Project Canterbury

The Unity of the Church: The Ministry: The Apostolical Succession:
Three Discourses

By James Hervey Otey.

New York: Daniel Dana, Jr., 1845.

Sermon II.


ACTS xxviii. 22.

SUCH, Brethren, was the reply of the Jews at Rome, to the address of St. Paul, when he was sent a prisoner from Jerusalem to appear before Caesar. To save his life he had appealed to the highest tribunal known to the laws of the empire, and after various vicissitudes by land and by sea, at length found himself within he walls of the imperial city. That his cause might not be prejudiced by the clamors of his own countrymen, whom he knew by past experience to be opposed to the religion which he taught, he assembled the chief of the Jews, a few days after his arrival, and stated to them the cause of his coming: namely, that-being delivered into the hands of the Romans, though guilty of no crime, and about to be set at liberty because no cause of death was found in him, the Jews nevertheless spake against it; wherefore he was constrained to appeal unto Caesar. "Not that I had ought to accuse my nation of:" said he: "For this cause therefore have I called for you to see you, and to speak with you: because that for the hope of Israel I am bound with this chain. And they said unto him, we neither received letters out of Judea concerning thee, neither any of the brethren that came showed or spake any harm of thee. But we desire to hear of thee what thou thinkest; for as concerning this sect, we know that every where it is spoken against."

By this sect, is undoubtedly meant, the sect of the Nazarenes or followers of Jesus Christ. It was the christian religion as taught by St. Paul and the other Apostles, which every where excited the opposition and the enmity of the Jews, and [31/32] indeed, generally, of all the nations to whom it was first preached. It was a religion of mortification and self-denial, which inculcated internal purity and moral rectitude, a religion that called for the exercise of constant vigilance over the thoughts, no less than a watchful circumspection of the condut, that rendered it the object of almost universal dislike and aversion. Striking at the roots of temporal ambition, it contradicted the fondly cherished notions of the Jew in reference to national glory and exaltation,--hence it was to him a stumbling block and a stone of offence. Pronouncing of the Heathen gods that they were dumb idols--that the worship offered to them was not only vain but an abomination to the true God, who would call them into judgment for this perversion of their reason, it seemed to the Gentile a system of arrogance and presumption, and he rejected it as foolishness. Neither Jew nor Gentile in that age had any relish for the humbling doctrines of the Cross. Its charity was opposed to their pride, its humility seemed to them meanness, its temperance, ingratitude to providence in not partaking of its bounties, and its glorious promises as the wild dreams of fanaticism. Its simple rites and worship giving expression to the devout feelings of the heart, had nothing in them attractive to the unrenewed mind of man, when set in contrast with the imposing ceremonies of the Jewish ritual or the magnificence and pomp and splendor of Roman worship. It can be no cause of wonder then, that every where it was spoken against. Yet it was the truth of God, and the wisdom of God, and the power of God. Such it has proved itself to be, by eighteen centuries of endurance against the natural hatred of mankind, by dispelling the darkness of ignorance wherever its glorious light has shined upon our earth, and by subduing the understandings of millions to the dominion of truth and their hearts to the reign of happiness and peace. It would be interesting, Brethren, to trace this religion from its implantation in various countries by the labors of the apostles, and show how it has every where encountered opposition, and survived not only the overthrow of kingdoms, states and empires, but the passing away of entire races and whole nations of men. It is destined, perhaps, to encounter yet severer trials in its onward progress to universal dominion, but sure as Heaven's truth, it will put [32/33] down all opposition, and at last reign without a rival in our world.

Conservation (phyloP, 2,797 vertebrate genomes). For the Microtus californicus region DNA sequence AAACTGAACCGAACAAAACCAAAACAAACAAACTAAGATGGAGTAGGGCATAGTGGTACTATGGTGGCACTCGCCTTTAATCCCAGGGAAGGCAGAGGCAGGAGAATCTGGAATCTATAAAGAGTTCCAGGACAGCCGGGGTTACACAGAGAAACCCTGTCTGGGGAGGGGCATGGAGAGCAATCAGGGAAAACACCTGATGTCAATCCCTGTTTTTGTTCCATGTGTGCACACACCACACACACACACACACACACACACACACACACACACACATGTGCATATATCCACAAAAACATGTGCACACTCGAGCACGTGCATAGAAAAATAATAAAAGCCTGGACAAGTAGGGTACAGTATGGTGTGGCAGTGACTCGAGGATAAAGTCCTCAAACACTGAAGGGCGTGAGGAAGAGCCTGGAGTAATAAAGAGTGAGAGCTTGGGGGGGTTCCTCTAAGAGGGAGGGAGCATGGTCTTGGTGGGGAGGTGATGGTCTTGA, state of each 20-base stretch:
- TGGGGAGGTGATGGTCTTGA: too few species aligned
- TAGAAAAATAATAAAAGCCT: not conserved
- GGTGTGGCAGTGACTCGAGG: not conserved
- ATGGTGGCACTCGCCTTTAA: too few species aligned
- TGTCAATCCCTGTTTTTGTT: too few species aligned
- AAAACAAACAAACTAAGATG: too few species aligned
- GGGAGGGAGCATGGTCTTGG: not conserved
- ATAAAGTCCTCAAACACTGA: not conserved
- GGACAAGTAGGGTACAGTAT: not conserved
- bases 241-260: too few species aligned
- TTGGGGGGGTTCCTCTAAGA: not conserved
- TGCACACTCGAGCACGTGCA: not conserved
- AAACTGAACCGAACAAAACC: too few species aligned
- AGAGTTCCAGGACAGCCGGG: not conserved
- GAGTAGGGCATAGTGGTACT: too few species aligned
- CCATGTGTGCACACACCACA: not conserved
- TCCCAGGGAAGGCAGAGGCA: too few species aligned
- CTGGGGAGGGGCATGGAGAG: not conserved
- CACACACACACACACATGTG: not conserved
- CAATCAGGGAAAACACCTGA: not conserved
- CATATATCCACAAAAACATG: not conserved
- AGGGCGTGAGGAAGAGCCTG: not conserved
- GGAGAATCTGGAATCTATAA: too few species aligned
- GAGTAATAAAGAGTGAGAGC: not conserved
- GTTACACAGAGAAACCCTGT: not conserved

But I have selected this text not for the purpose of considering the grounds of opposition to christianity originally. They present to our minds a very striking analogy in the position which the church occupies towards the world at the present day, and the character of the opposition which is arrayed against her. It is our purpose to inquire why she is every where spoken against, and whether opposition to her is not wilful or blind opposition against christianity itself.